Fortunately, as more and more quality HR and staffing leaders get involved and learn what is happening at the trench level, they are pushing their firms to resolve the problems and not hide them away. We should all support their extraordinary efforts to change these practices and encourage them to share their stories as a model for others.

A related concern is that multinationals, in the absence of any acceptable international standards, are left to determine on their own what “fair” and “acceptable” minimum recruiting practices are — and how far they should go in changing the customary sale of jobs. There should be an independent take on these issues. There is, for the first time, an initiative under the umbrella of the International Standards Organization begun in 2013 with U.S. participation (ANSI/SHRM) to establish a minimum global standard for recruiting. While compliance with such standards is voluntary, it’s also public knowledge whether companies comply. If the right questions are asked, we can all be responsible in how we spend our money with those who choose not to comply.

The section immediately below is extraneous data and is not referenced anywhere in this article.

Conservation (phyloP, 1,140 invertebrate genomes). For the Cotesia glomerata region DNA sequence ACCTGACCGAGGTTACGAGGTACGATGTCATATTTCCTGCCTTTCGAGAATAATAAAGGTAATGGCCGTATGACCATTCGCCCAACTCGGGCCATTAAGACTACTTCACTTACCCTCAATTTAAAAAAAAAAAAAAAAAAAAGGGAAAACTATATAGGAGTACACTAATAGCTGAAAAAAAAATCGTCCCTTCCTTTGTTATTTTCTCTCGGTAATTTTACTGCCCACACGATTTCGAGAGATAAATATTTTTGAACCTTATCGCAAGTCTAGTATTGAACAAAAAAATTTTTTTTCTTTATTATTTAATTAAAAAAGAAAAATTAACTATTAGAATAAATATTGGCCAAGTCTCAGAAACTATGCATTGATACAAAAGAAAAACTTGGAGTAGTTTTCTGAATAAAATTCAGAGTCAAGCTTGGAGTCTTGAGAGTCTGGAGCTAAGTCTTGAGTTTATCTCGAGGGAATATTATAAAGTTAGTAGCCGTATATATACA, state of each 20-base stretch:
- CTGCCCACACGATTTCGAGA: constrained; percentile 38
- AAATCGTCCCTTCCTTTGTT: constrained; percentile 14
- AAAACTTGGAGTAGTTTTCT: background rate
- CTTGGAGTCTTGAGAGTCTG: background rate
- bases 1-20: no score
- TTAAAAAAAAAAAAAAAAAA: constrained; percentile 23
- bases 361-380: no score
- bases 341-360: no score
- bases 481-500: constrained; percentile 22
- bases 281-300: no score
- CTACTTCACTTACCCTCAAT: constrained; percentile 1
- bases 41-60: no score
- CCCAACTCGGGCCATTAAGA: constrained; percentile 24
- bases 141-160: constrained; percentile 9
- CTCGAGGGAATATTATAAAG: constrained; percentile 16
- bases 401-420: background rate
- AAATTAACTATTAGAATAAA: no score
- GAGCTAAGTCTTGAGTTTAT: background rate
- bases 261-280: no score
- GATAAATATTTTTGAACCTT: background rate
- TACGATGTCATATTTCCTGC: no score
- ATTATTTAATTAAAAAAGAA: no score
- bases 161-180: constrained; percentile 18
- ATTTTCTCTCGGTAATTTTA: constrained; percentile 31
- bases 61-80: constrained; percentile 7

Think global, act local is a cliché with valuable but limited ability to guide our actions. In this case, there is no reason why multinationals should ever accept local customs that so obviously violate their stated values.

This article is provided for informational purposes only and is not intended to offer specific legal advice. You should consult your legal counsel regarding any threatened or pending litigation.

  • Gareth Cooper